How Do I Know if I Am Infertile?
By Cary L. Dicken, MD, FACOG
Infertility is a disease of the reproductive tract that makes conceiving and/or maintaining a pregnancy difficult. Infertility is one of the most common diseases in young people. It is estimated that between 10% - 15% of couples trying to conceive will be given an infertility diagnosis. We begin to worry about infertility when a woman has been trying to conceive for one year without success as nearly 90% of couples with normal fertility do conceive in the first year of trying. Without fertility treatment, the odds of getting pregnant after that unsuccessful year is quite low and declines over time – and this happens more quickly as women get older. This is why it is recommended that at the one year mark (6 months for women > 35yr) that couples seek out evaluation with a fertility specialist.
At an initial visit with a fertility specialist, the goal is two-fold. First, we want to try and determine why a couple is not conceiving naturally. To do this we evaluate the factors involved in achieving pregnancy:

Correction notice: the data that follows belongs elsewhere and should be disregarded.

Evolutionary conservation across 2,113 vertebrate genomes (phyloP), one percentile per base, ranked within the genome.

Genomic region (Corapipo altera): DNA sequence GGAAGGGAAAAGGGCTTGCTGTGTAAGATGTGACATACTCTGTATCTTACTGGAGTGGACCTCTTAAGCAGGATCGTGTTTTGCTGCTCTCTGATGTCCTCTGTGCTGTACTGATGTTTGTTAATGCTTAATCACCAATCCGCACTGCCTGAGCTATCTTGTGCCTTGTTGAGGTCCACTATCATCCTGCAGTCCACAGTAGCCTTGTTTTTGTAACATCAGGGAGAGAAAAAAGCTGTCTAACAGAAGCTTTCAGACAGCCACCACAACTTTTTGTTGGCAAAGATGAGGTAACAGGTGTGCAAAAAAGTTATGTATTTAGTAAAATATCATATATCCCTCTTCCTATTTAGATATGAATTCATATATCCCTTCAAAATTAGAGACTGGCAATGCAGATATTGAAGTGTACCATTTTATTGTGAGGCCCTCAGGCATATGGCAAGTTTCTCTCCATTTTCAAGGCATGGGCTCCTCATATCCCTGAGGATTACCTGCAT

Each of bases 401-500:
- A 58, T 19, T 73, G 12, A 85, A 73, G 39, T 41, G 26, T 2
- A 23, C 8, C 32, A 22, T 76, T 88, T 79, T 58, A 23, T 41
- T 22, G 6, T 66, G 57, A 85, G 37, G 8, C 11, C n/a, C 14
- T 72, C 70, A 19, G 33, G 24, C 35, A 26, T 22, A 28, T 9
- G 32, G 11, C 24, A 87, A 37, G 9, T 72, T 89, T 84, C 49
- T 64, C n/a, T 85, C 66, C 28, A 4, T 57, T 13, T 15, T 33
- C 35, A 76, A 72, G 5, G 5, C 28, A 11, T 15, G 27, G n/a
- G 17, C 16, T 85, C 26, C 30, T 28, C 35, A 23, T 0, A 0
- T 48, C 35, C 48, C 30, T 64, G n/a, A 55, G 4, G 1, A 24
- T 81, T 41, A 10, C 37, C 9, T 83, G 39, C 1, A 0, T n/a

- Is there a problem with the sperm?
- Is there a problem with the eggs?
- Are one or both fallopian tubes blocked?
- Could there be something going on in the uterus that’s preventing an embryo from implanting?
- Is the hormonal environment correct?
Second, we want to discuss fertility treatment. The goal of fertility treatment is to not only increase the odds that a couple will achieve a successful pregnancy, but decrease the time it takes for them to succeed. The two broad categories of fertility treatment are intrauterine insemination (IUI) and in vitro fertilization (IVF). There are multiple factors taken into consideration when choosing the best course of treatment. Of course, the results of the initial testing will play into this, but so will a woman’s age and the number of children she wants.
Bottom Line: If you are having trouble getting pregnant naturally (12 months if < 35; 6 months if 35 or older), seek out a fertility specialist for testing and to discuss treatment options.